An argument has long existed that Hollywood is anti-Christian.
Many of the portrayals of Christians in Hollywood films are far less than flattering. Meanwhile, a perception exists that films that present Christianity in a positive light tend to get a bad rap from so-called Hollywood elites (unless there is some kind of controversy involved).
To Save a Life is such a movie, and at least one of the actors cast in the film seem to think the film has gotten a bad rap.
To Save a Life opens with a funeral. Jake Taylor (Randy Wayne) is mourning the loss of a friend whom he turned away from in High School. His social circle is a simple one: his girlfriend Amy (Deja Kreutzberg), his best friend Doug Moore (Steven Crowder), and -- because Jake is the star of the school basketball team -- everyone else in the school.
Jake is naturally troubled, considering that Roger (Robert Bailey Jr) shot himself right in front of him.
He's eventually pulled into the orbit of Chris Vaughn (Joshua Weigel), a local pastor, and decides to change his life, even over the objections of his friends.
Criticisms of the film are apparently disquieting at least some of the film's cast months later.
Moore isn't a particularly appealing character, and it would be hard to pretend that other actors haven't played such characters better. But a January, 2010 review of the film in the New York Times seemed to offend Crowder enough to write a column on it for Fox News -- eight months later.
In the column, Crowder treats the review as symptomatic of anti-Christian hostility:
"The Hollywood elitists hated it. Surprisingly in most of the nasty reviews, the arrogant critics praised the film for its high-production quality and more than capable cast. What they had a problem with…was its Christian message."Depending on the eye one has for such details, there may very well be enough in the review to justify Crowder's response to it -- although one may also argue that an actor taking the time to single out and respond to a bad review is rather unbecoming.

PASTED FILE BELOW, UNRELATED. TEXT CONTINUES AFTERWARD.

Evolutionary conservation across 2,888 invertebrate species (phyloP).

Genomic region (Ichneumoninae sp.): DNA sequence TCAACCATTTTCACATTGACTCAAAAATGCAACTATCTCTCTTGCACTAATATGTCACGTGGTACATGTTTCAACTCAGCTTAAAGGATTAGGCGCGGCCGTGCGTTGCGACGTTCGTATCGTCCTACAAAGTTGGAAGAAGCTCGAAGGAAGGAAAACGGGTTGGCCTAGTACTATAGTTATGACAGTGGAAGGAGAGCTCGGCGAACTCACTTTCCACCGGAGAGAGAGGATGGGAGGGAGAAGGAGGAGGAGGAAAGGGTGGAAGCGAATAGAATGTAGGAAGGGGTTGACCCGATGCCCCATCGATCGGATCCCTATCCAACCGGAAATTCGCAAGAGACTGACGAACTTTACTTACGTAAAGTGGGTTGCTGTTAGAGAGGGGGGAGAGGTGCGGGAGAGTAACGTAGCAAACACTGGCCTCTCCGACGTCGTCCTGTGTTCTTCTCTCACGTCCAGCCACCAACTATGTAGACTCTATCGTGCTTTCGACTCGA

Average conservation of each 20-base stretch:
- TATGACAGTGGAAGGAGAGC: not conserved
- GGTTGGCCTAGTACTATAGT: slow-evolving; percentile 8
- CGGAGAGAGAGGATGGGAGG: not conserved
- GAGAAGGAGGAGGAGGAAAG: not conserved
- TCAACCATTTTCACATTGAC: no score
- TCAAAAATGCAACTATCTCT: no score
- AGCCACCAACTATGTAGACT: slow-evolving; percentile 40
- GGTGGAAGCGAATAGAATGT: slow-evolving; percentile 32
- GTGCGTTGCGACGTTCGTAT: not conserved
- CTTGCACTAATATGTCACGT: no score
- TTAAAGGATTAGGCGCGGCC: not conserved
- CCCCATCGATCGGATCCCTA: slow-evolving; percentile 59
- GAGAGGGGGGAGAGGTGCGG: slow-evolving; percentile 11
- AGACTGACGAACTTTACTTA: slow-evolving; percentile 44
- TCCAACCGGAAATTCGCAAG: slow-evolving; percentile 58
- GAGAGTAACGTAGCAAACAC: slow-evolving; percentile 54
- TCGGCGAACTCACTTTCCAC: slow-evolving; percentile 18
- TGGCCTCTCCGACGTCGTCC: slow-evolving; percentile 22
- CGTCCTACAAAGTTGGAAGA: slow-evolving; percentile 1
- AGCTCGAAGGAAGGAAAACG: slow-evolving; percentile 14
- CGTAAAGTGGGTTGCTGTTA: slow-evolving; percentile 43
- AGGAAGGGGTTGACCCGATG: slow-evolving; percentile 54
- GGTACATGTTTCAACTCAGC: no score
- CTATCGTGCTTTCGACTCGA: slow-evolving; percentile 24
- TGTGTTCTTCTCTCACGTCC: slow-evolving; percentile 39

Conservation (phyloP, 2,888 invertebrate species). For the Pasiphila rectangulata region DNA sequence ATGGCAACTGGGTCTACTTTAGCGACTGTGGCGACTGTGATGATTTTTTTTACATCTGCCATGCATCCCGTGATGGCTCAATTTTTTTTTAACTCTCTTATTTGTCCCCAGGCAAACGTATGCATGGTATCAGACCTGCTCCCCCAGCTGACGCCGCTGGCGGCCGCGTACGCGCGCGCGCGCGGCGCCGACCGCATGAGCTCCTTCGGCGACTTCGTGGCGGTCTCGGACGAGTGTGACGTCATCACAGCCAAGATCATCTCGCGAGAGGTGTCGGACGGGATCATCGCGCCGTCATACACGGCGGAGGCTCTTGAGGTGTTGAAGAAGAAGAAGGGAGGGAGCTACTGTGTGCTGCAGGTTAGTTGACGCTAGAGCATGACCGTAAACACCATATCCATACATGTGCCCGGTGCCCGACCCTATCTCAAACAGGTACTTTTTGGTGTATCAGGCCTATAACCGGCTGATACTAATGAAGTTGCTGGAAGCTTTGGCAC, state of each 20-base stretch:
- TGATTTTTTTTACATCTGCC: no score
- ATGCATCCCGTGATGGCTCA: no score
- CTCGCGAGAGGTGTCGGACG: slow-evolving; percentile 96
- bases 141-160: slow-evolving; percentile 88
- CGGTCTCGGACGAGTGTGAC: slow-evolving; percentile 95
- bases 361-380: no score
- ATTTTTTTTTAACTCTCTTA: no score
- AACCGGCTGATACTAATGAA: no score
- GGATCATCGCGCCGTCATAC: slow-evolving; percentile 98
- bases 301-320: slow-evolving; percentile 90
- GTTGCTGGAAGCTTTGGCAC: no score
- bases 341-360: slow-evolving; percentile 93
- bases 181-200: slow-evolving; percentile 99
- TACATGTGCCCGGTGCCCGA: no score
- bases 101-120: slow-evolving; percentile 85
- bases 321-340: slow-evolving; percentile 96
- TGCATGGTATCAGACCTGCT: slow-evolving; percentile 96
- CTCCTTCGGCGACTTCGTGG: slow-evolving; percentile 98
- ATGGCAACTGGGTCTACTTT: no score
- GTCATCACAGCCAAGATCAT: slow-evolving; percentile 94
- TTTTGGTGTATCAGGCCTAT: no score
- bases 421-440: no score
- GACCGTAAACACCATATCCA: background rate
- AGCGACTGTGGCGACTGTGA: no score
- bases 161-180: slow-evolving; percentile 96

The review does suggest that the film has an agenda, but doesn't go so far as to state what the author -- Anddy Webster -- thinks that agenda is. He accuses the film of exploiting school shootings in order to advance that agenda; although the shooting portrayed in the film is more of a "Jeremy"-style suicide than a Columbine-style mass murder.
To Crowder, these kinds of reactions to the film isn't stemmed in the comparative merits of the film -- or whether the critic liked it. For Crowder, the response to the film is stemmed in anti-Christian hostility rooted in liberalism:
"There’s really only one answer. The movie’s message of salvation is decidedly Christian. In the film, the main character, Jake, turns his life around through his relationship with God. Not only God, but the worst kind of God as Tinseltown would see it… the evil, Judeo-Christian God. – Cue the dramatic chipmunk.Certainly, this conflicts with at least one particular genre of film: the stoner film, in which characters who would (for lack of a more appropriate term) be considered losers find ways out of their problems without ever changing the lifestyle habits that have led their lives to the sorry state they're in.
You see, See, Jesus to liberals is like the squat-rack to metrosexual gymrats; they avoid it like the plague. They hate it, because it’s a lot of work. Whether you see Jesus as nothing more than a mythical figure or not, there’s no doubt that living your life in a Christ-like manner is a lot harder than the hedonistic lifestyle reflected in Hollywood."
Changing a lifestyle is hard. Some film genres have given their characters the option of taking the easy way out. In the end, the characters haven't improved their lot at all, yet have solved their problem of the day. Then again, these films don't tend to do very well with the critics either.
Vaughn challenges Jake to explore his spiritual side without sacrificing his sense of self. However, it becomes clear to Jake that he has to make soem changes in his lifestyle.
Jake eventually has to confront Christian philistinism not only in those in the church, but also in himself.
Everyone is familiar with the Christian philistine: a selfish, self-righteous, judgemental and hypocritical individual who considers thsemelves to be "saved", and has nothing but contempt for those who are not.
Hollywood films are full of them.
To Save a Life seems to acknowledge the existence of such Christians. Moreover, it actually confronts that kind of individual, and challenges them to be more the way they believe they want to be.
There's a reason why the judgemental, hypocritical and holier-than-thou Christian is so popular in many Hollywood films -- such as the upcoming Easy A. It's because such Christians exist. They should by no means be taken to represent the whole of Christianity, but they very much do exist.
Critics whose personal impressions of Christianity are married to this preconception will find To Save a Life particularly challenging.
Those most decidated to maintaining their preconceptions typically don't enjoy challenges.
Many Christians themselves may find it even more challenging. They may enjoy the challenge even less.